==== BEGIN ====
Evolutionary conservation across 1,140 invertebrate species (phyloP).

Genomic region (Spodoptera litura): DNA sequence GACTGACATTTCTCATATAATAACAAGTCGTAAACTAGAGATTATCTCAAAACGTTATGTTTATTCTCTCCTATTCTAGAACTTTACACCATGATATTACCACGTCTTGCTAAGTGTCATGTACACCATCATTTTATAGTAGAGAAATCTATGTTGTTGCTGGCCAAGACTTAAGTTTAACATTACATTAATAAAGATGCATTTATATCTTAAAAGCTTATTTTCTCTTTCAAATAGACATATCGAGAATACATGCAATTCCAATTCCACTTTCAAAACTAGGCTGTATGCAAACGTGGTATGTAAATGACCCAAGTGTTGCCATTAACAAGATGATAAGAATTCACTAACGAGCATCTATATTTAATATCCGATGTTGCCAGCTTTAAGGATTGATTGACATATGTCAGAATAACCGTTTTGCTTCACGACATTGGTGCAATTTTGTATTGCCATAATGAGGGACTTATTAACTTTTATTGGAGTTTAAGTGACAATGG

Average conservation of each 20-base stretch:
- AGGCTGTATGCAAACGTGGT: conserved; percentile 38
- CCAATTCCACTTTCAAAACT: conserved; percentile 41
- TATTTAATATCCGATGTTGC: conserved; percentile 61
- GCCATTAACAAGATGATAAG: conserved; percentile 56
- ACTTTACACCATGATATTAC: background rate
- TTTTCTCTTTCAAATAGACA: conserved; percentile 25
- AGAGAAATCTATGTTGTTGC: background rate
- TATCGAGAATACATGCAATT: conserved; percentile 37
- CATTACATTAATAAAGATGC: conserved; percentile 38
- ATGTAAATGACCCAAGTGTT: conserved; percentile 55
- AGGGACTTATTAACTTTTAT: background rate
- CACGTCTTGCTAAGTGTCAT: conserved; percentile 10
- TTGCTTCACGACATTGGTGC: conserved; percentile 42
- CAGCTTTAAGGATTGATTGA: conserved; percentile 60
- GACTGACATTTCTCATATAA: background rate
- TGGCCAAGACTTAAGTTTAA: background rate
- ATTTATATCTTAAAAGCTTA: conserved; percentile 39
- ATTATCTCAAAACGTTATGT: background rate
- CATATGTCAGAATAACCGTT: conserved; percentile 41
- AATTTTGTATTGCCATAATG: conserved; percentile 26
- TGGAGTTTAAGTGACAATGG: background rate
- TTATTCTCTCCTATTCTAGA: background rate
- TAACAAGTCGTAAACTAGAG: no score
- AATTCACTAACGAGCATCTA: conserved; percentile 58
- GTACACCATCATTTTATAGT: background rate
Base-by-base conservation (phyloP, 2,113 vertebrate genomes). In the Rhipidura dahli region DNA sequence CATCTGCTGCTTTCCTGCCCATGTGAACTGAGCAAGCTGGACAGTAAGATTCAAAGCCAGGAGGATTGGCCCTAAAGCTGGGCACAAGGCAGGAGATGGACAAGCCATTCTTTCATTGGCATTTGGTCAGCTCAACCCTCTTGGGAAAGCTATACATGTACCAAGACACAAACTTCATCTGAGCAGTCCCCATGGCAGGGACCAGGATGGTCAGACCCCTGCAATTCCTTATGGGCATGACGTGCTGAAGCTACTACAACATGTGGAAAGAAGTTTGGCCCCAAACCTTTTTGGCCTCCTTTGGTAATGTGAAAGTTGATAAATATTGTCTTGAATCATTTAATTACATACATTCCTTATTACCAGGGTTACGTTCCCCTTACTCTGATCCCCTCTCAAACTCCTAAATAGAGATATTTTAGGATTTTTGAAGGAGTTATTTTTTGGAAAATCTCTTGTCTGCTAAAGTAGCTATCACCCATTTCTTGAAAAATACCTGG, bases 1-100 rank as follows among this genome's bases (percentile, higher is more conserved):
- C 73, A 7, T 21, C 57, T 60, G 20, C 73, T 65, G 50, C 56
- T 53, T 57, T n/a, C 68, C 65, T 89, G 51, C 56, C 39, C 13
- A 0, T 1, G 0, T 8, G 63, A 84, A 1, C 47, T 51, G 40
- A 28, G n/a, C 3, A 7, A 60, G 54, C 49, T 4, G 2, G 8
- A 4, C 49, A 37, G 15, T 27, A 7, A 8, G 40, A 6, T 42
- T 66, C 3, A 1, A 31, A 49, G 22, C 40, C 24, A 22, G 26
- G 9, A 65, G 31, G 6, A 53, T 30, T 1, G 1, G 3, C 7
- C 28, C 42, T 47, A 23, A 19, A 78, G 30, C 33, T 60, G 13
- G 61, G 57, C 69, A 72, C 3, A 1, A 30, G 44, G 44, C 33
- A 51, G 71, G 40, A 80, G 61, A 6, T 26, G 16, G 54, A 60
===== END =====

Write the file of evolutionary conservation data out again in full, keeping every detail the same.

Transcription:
Evolutionary conservation across 1,140 invertebrate species (phyloP).

Genomic region (Spodoptera litura): DNA sequence GACTGACATTTCTCATATAATAACAAGTCGTAAACTAGAGATTATCTCAAAACGTTATGTTTATTCTCTCCTATTCTAGAACTTTACACCATGATATTACCACGTCTTGCTAAGTGTCATGTACACCATCATTTTATAGTAGAGAAATCTATGTTGTTGCTGGCCAAGACTTAAGTTTAACATTACATTAATAAAGATGCATTTATATCTTAAAAGCTTATTTTCTCTTTCAAATAGACATATCGAGAATACATGCAATTCCAATTCCACTTTCAAAACTAGGCTGTATGCAAACGTGGTATGTAAATGACCCAAGTGTTGCCATTAACAAGATGATAAGAATTCACTAACGAGCATCTATATTTAATATCCGATGTTGCCAGCTTTAAGGATTGATTGACATATGTCAGAATAACCGTTTTGCTTCACGACATTGGTGCAATTTTGTATTGCCATAATGAGGGACTTATTAACTTTTATTGGAGTTTAAGTGACAATGG

Average conservation of each 20-base stretch:
- AGGCTGTATGCAAACGTGGT: conserved; percentile 38
- CCAATTCCACTTTCAAAACT: conserved; percentile 41
- TATTTAATATCCGATGTTGC: conserved; percentile 61
- GCCATTAACAAGATGATAAG: conserved; percentile 56
- ACTTTACACCATGATATTAC: background rate
- TTTTCTCTTTCAAATAGACA: conserved; percentile 25
- AGAGAAATCTATGTTGTTGC: background rate
- TATCGAGAATACATGCAATT: conserved; percentile 37
- CATTACATTAATAAAGATGC: conserved; percentile 38
- ATGTAAATGACCCAAGTGTT: conserved; percentile 55
- AGGGACTTATTAACTTTTAT: background rate
- CACGTCTTGCTAAGTGTCAT: conserved; percentile 10
- TTGCTTCACGACATTGGTGC: conserved; percentile 42
- CAGCTTTAAGGATTGATTGA: conserved; percentile 60
- GACTGACATTTCTCATATAA: background rate
- TGGCCAAGACTTAAGTTTAA: background rate
- ATTTATATCTTAAAAGCTTA: conserved; percentile 39
- ATTATCTCAAAACGTTATGT: background rate
- CATATGTCAGAATAACCGTT: conserved; percentile 41
- AATTTTGTATTGCCATAATG: conserved; percentile 26
- TGGAGTTTAAGTGACAATGG: background rate
- TTATTCTCTCCTATTCTAGA: background rate
- TAACAAGTCGTAAACTAGAG: no score
- AATTCACTAACGAGCATCTA: conserved; percentile 58
- GTACACCATCATTTTATAGT: background rate
Base-by-base conservation (phyloP, 2,113 vertebrate genomes). In the Rhipidura dahli region DNA sequence CATCTGCTGCTTTCCTGCCCATGTGAACTGAGCAAGCTGGACAGTAAGATTCAAAGCCAGGAGGATTGGCCCTAAAGCTGGGCACAAGGCAGGAGATGGACAAGCCATTCTTTCATTGGCATTTGGTCAGCTCAACCCTCTTGGGAAAGCTATACATGTACCAAGACACAAACTTCATCTGAGCAGTCCCCATGGCAGGGACCAGGATGGTCAGACCCCTGCAATTCCTTATGGGCATGACGTGCTGAAGCTACTACAACATGTGGAAAGAAGTTTGGCCCCAAACCTTTTTGGCCTCCTTTGGTAATGTGAAAGTTGATAAATATTGTCTTGAATCATTTAATTACATACATTCCTTATTACCAGGGTTACGTTCCCCTTACTCTGATCCCCTCTCAAACTCCTAAATAGAGATATTTTAGGATTTTTGAAGGAGTTATTTTTTGGAAAATCTCTTGTCTGCTAAAGTAGCTATCACCCATTTCTTGAAAAATACCTGG, bases 1-100 rank as follows among this genome's bases (percentile, higher is more conserved):
- C 73, A 7, T 21, C 57, T 60, G 20, C 73, T 65, G 50, C 56
- T 53, T 57, T n/a, C 68, C 65, T 89, G 51, C 56, C 39, C 13
- A 0, T 1, G 0, T 8, G 63, A 84, A 1, C 47, T 51, G 40
- A 28, G n/a, C 3, A 7, A 60, G 54, C 49, T 4, G 2, G 8
- A 4, C 49, A 37, G 15, T 27, A 7, A 8, G 40, A 6, T 42
- T 66, C 3, A 1, A 31, A 49, G 22, C 40, C 24, A 22, G 26
- G 9, A 65, G 31, G 6, A 53, T 30, T 1, G 1, G 3, C 7
- C 28, C 42, T 47, A 23, A 19, A 78, G 30, C 33, T 60, G 13
- G 61, G 57, C 69, A 72, C 3, A 1, A 30, G 44, G 44, C 33
- A 51, G 71, G 40, A 80, G 61, A 6, T 26, G 16, G 54, A 60